If you’re like me, we tend to question every decision we make as parents.
“Is this the right thing to do?”
“Was I too harsh?”
“I hope my kid isn’t going to end up on the Dr. Phil show one day.” Okay maybe this one is just me.
IMO, our primary job is to keep our minis alive. Teaching them good values like kindness, empathy and responsibility are the icing between those millions of layers of child rearing. For me, the value part is the most rewarding in this whole process. It feels so good to know that I have the ability (and responsibility) to impart values to my children in order to mold them into high functioning adults in society.
My 7 year old guy and I recently had a day-date to Michaels (my kids revere this store much like they do an amusement park!). He had done some chores so naturally had a few bucks scorching a hole in his pocket. Upon arrival to the crafting superstore, he began the ritual of bargaining. “Mom, if I spend my $5, can you spot me $1 so I can get this [toy]”?
I thought about it. Most times, I’m amenable to the “spotting” tactic. I like that he has earned the money himself doing the corresponding chores, so typically I will toss an extra dollar in the pool. This time, I said no though. He was eyeing up a toy that undoubtedly would get lots of play that afternoon and then end up in the playroom graveyard of organized bins (albeit cute bins, one even with his name on it!).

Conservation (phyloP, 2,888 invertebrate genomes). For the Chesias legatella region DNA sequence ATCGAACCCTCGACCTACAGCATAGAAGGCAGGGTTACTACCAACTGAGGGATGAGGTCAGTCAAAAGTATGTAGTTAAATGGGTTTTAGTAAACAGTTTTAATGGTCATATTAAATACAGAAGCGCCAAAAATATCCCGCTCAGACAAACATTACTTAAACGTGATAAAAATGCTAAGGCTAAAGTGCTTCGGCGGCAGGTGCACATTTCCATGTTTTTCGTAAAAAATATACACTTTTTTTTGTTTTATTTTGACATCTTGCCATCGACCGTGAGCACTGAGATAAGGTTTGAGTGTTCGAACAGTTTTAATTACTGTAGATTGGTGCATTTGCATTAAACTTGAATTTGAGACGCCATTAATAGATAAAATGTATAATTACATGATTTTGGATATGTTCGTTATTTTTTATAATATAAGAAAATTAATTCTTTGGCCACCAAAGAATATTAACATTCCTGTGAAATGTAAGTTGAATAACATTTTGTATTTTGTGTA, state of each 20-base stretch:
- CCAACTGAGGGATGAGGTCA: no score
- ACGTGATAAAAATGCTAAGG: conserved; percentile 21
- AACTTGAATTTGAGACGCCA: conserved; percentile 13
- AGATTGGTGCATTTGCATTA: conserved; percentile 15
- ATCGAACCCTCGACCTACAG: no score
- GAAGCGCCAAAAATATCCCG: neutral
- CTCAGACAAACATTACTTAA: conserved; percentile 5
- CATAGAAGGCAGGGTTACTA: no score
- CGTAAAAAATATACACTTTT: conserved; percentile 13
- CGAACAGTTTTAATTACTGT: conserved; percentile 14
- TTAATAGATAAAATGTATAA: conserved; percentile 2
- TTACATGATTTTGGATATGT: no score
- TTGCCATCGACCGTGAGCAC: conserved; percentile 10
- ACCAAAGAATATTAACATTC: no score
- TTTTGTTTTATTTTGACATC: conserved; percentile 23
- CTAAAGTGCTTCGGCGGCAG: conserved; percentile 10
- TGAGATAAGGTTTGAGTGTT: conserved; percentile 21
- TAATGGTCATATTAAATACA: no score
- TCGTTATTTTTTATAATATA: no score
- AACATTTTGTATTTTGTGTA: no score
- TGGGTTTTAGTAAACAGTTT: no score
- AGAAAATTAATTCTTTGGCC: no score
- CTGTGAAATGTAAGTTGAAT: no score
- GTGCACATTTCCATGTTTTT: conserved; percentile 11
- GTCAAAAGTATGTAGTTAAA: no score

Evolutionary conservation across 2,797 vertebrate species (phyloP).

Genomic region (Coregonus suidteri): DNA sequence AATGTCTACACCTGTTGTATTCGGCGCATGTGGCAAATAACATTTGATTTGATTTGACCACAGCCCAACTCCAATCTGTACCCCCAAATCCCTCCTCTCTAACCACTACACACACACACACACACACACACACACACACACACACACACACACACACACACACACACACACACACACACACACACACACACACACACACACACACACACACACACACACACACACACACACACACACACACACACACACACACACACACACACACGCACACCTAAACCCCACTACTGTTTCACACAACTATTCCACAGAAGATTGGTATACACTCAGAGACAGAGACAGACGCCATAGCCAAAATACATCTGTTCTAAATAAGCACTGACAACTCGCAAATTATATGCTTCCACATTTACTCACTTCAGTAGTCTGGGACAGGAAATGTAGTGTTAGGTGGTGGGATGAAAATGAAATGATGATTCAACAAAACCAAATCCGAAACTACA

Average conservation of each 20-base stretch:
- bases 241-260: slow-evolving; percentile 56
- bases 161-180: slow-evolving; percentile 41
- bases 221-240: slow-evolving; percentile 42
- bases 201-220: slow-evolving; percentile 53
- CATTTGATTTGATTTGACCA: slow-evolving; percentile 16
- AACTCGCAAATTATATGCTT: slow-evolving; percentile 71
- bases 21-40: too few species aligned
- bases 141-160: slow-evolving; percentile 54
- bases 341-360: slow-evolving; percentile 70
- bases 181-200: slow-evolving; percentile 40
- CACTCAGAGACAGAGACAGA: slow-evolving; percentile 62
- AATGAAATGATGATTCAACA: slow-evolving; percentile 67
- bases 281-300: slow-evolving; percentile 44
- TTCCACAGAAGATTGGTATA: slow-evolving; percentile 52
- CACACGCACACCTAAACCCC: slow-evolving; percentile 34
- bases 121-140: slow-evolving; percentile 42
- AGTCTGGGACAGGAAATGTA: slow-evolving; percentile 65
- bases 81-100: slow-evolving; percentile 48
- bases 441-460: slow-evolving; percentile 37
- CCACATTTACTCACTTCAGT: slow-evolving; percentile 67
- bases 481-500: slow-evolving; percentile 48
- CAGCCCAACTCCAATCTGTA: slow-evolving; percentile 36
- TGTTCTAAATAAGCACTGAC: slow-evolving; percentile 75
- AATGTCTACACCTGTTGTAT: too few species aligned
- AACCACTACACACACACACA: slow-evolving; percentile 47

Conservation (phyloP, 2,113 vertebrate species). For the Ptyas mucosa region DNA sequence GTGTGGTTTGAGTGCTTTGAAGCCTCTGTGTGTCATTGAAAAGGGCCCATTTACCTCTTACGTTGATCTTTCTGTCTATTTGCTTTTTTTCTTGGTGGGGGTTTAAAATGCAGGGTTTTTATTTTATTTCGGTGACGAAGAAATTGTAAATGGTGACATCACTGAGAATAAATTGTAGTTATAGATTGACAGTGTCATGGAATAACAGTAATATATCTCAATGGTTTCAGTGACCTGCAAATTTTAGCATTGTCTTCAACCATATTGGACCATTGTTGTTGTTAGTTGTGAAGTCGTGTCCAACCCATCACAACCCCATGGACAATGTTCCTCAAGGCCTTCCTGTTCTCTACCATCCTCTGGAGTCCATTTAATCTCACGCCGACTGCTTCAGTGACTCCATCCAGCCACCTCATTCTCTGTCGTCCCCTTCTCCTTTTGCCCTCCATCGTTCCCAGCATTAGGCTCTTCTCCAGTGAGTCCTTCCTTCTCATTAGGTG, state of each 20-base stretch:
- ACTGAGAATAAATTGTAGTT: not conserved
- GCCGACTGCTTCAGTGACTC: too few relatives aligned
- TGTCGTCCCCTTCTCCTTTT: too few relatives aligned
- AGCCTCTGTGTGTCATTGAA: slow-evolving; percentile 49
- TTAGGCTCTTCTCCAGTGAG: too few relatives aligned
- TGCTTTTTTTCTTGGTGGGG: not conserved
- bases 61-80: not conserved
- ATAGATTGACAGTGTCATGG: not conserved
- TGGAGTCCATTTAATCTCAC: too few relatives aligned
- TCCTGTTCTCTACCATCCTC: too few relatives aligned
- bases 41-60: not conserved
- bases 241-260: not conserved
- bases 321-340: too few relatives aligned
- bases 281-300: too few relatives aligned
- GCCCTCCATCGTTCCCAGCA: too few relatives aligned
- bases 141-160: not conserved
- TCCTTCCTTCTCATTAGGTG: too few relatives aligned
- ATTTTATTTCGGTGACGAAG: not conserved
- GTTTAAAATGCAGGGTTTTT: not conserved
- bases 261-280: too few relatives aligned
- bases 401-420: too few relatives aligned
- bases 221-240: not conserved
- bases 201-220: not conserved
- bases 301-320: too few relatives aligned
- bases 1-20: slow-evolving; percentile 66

I mentioned going over to the book section and on the way, my eyes caught up with a lady standing in the aisle. She smiled at me and in a low voice said, “He is so cute. You should be proud.”
I smiled back and humbly said, “I am.”
The whole interaction lasted 30 seconds but got me thinking for much longer. In this world of technology and instant gratification, it’s no wonder kids are drawn to the items they see on TV (yesssss, even if you only give them one hour of screen time a day). The system of earning, saving, anticipation and the delayed gratification after saving to get something, is a lost art. In a small way that day in Michaels, I imparted some wisdom in that 7-year old brain. He got it–even if only for a few minutes.
That guy took out his wallet, counted out the money (always surprised when the sales tax is revealed), slapped it on the counter and beamed as he walked out with a word search booklet and a beach paddle ball set. I explained these are both things that you can get a lot more use out of. He had a dollar and some change left over.
This is why we’re here, parents! This is a prime example of why we’re on this planet. My kids have a chore chart. Some chores are assigned. Some are elective. Everything is given a value and they know how much I’m willing to pay for each. This allows them the freedom and autonomy to organize and plan in order to save for their next purchase.
My son has been carrying that book around for days. He steals any minute he can to search for a word. Mission accomplished. Today anyway.